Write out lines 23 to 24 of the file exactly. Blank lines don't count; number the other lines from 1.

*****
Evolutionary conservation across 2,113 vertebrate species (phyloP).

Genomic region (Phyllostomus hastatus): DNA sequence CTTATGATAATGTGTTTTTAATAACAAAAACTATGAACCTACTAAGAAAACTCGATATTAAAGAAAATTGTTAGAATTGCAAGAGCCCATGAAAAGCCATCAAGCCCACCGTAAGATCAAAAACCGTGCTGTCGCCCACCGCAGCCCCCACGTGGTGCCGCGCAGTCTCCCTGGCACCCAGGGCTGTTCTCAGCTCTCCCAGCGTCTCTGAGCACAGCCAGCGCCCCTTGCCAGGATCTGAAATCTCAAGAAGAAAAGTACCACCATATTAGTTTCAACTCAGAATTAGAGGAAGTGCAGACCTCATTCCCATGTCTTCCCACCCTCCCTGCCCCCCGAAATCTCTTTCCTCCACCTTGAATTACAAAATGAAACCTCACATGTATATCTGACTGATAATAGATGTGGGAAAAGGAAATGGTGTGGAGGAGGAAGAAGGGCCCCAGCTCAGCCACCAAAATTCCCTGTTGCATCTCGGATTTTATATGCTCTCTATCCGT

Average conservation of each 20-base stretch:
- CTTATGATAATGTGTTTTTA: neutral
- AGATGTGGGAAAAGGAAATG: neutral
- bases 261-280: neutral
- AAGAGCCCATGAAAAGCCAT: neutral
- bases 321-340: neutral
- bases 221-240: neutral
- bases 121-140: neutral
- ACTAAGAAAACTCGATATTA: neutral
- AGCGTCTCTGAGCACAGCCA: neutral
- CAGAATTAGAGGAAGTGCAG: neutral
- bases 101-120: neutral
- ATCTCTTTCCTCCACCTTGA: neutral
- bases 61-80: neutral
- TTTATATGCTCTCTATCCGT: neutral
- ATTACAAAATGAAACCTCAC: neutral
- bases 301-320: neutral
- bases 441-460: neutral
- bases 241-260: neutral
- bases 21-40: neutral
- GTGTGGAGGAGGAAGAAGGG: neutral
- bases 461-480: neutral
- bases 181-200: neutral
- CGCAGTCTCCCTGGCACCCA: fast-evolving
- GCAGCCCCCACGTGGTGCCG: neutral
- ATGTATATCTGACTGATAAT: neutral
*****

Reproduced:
- GTGTGGAGGAGGAAGAAGGG: neutral
- bases 461-480: neutral